Shun are a four-piece founded by Matt Whitehead (guitar/vocals), Scott Brandon (guitar/backing vocals), Jeff Baucom (bass) and Rob Elzey (drums), who recorded the nine tracks of their self-titled debut in isolation prior to turning them over to the esteemed J. Robbins at the Magpie Cage (Clutch, The Sword, so many others) for mixing and Dan Coutant at Sun Room Audio for mastering.
Astute Small Stone Records loyalists will recognize Whitehead from his work in Throttlerod. He’s not alone in pedigree. Brandon has spent most of his life as a working musician, producer and DJ in Detroit, Ann Arbor, MI, and Chicago. Baucom, a veteran player in his own right, played together briefly with Whitehead in a band called Made of Machines and has been a part of the regional music scene for some time. And Elzey has toured the world as a tech for the likes of Hatebreed and Unearth, among many others.
With this varied experience behind them, Shun work quickly to establish a distinct identity throughout this first LP, incorporating styles from melodic noise rock and heavy riffs to atmospheric largesse and contemplative, patient construction.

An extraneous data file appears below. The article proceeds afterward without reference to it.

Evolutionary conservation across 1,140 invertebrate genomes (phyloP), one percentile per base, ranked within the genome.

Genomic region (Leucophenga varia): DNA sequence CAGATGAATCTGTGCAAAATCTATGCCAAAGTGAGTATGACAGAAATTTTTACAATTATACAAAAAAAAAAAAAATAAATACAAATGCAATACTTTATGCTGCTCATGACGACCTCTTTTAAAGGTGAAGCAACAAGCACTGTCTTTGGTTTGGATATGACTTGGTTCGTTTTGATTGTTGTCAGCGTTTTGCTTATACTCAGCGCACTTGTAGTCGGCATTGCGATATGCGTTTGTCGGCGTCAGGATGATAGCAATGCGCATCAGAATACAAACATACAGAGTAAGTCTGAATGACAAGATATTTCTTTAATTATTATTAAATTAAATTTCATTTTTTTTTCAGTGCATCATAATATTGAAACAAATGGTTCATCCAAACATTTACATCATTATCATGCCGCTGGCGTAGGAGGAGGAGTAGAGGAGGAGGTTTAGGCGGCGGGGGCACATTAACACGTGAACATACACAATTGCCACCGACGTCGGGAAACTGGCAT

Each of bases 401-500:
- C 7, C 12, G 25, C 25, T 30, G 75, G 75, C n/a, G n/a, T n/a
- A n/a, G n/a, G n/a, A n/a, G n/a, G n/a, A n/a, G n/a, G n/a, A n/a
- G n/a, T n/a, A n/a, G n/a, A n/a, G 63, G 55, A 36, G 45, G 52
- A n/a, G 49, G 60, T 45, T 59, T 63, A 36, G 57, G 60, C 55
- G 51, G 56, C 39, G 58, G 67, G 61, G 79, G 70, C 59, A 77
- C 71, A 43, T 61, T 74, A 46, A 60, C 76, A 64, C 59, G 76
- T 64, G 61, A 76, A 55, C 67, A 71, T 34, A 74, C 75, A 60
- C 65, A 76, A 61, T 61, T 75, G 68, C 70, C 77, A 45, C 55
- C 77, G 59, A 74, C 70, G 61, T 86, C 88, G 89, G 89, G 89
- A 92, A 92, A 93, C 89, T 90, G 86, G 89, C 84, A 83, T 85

Having recorded in covid-isolation means drums and bass captured in Elzey’s garage and Brandon’s guitars recorded in his basement studio. Whitehead’s guitar was recorded with amps tucked into his bedroom closet and vocals also tracked in his house. A guest spot from Lamb of God’s Mark Morton on the penultimate “Heese” required no studio stop-by. But it also means songs put together over a period of months rather than days.
It’s to the band’s credit that Shun exists at all, let alone that it is neither disjointed nor wanting for urgency. A forceful and intermittently aggressive offering, it balances mood and intensity of expression throughout its songs. And while the record is coming out at a time when the band can’t get out and support it on stage as they otherwise might, the fact that they are pushing ahead with the release speaks as well to the need to say what they’re saying.
Shun’s style manages to be thoughtful and even sometimes proggy without giving in to self-indulgence or pretense, and their debut offers high-grade, dynamic, melodic heavy rock that resounds with purpose, taking familiar elements and pushing them beyond simplistic genre confines.
RIYL: Hum, Quicksand, Lo-Pan, Throttlerod, Failure, Tool, Shiner